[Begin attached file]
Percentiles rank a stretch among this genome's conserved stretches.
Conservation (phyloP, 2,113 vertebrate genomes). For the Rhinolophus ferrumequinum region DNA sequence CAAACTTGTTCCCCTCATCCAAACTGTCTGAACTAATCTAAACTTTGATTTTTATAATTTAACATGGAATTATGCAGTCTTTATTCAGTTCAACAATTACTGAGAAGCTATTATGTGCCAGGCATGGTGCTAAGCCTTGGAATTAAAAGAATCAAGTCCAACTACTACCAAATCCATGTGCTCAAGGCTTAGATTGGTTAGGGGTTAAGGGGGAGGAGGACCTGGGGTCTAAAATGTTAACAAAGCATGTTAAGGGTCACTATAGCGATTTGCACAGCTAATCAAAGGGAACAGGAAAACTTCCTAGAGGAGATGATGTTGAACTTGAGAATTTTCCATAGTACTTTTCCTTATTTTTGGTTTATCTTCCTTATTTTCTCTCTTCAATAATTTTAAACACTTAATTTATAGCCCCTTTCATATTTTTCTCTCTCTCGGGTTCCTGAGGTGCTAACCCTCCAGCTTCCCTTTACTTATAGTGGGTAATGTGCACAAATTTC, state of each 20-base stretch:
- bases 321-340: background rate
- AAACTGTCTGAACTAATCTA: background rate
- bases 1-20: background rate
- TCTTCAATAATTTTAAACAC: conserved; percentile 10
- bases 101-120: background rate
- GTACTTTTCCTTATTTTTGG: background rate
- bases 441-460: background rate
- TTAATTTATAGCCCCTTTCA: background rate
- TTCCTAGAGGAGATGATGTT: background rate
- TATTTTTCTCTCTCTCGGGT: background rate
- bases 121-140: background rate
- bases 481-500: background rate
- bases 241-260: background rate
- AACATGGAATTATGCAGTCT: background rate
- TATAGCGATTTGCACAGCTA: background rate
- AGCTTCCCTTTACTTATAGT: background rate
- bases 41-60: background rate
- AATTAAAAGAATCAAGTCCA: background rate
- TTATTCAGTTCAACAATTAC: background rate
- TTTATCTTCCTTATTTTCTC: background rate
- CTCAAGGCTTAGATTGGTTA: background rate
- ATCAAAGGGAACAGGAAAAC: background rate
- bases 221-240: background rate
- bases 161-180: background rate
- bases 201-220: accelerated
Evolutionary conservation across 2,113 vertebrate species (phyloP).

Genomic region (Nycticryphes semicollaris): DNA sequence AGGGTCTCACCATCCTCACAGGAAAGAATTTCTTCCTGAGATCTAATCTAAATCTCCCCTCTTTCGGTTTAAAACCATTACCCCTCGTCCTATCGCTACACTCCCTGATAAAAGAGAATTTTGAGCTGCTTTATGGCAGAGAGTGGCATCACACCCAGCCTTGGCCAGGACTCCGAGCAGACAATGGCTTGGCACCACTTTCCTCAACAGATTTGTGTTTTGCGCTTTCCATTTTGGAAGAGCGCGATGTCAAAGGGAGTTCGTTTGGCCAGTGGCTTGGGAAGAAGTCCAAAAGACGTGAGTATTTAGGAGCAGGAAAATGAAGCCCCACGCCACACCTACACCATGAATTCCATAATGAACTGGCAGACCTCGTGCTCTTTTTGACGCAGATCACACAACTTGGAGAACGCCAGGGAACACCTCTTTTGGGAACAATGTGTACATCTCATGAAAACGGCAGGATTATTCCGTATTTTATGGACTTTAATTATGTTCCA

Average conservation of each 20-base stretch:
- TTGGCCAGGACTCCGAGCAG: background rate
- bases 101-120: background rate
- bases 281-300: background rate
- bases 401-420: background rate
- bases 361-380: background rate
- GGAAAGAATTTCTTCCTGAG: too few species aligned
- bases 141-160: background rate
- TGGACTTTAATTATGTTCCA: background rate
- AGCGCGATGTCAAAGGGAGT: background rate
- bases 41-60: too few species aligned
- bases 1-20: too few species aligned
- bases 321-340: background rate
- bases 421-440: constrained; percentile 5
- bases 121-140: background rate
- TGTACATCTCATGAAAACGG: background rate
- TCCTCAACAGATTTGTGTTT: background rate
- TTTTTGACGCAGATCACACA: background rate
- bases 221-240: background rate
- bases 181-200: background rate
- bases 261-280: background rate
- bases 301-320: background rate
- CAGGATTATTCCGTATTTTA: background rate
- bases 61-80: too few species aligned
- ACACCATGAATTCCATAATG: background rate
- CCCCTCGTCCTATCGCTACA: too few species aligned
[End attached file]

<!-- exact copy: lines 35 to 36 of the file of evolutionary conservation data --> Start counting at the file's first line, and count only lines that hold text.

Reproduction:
- bases 361-380: background rate
- GGAAAGAATTTCTTCCTGAG: too few species aligned